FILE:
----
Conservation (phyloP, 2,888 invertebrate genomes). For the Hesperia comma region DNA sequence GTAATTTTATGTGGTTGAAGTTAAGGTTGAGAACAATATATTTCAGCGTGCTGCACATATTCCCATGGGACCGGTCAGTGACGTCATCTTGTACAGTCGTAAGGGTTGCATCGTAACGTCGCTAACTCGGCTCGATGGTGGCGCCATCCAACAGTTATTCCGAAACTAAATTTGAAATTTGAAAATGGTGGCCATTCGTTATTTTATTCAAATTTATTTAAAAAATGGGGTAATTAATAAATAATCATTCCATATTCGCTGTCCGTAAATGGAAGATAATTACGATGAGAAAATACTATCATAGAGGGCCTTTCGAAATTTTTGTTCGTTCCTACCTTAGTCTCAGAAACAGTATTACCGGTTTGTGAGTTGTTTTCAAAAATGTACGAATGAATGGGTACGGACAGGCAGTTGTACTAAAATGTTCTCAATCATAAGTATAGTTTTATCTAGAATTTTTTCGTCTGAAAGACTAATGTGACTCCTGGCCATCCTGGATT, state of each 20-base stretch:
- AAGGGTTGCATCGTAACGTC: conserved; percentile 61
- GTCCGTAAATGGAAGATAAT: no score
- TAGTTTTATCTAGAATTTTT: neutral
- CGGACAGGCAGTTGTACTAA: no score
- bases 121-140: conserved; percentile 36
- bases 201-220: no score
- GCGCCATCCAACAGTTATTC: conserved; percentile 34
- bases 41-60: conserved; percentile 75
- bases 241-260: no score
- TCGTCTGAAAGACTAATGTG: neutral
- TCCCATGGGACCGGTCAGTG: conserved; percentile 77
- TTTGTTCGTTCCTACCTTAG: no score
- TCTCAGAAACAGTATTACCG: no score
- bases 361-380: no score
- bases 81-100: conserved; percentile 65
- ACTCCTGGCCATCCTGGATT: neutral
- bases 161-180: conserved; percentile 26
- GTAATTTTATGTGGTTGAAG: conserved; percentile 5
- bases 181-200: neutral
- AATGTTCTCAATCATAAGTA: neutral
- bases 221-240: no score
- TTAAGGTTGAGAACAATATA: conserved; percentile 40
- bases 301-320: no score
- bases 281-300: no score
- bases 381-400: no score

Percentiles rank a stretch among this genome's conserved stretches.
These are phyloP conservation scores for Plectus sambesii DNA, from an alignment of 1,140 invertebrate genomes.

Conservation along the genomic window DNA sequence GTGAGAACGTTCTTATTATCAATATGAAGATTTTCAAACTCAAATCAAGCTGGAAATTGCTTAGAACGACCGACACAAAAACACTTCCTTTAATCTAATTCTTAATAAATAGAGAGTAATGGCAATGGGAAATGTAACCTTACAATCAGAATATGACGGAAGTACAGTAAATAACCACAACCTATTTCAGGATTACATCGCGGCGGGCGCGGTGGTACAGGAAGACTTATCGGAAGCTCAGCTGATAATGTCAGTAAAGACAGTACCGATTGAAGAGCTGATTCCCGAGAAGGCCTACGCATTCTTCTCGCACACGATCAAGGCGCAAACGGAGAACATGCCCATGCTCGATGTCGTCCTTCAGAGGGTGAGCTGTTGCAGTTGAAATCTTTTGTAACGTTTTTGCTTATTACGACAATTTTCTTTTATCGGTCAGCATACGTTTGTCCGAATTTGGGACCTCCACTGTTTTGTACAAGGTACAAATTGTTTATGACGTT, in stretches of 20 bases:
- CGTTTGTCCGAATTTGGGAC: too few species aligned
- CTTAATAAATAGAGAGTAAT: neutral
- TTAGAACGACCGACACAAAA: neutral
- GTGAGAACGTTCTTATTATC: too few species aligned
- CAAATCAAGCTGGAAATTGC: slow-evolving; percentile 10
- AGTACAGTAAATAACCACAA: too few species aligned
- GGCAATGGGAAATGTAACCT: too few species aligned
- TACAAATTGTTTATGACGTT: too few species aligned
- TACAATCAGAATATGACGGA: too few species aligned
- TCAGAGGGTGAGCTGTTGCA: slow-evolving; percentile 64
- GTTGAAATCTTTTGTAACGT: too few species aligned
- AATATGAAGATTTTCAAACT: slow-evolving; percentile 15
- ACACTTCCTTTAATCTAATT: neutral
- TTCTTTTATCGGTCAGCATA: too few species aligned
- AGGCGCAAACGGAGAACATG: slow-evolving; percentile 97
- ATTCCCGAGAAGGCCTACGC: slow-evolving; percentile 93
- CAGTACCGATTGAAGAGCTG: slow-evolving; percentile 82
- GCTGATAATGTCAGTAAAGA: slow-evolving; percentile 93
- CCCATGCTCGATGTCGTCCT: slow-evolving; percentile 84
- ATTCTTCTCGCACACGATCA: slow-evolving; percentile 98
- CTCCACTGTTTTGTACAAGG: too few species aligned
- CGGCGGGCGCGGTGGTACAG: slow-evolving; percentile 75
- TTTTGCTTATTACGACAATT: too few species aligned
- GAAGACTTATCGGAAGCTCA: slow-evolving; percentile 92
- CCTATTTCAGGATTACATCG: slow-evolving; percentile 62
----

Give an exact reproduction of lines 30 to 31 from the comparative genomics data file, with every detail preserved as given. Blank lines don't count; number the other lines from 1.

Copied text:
- CGTTTGTCCGAATTTGGGAC: too few species aligned
- CTTAATAAATAGAGAGTAAT: neutral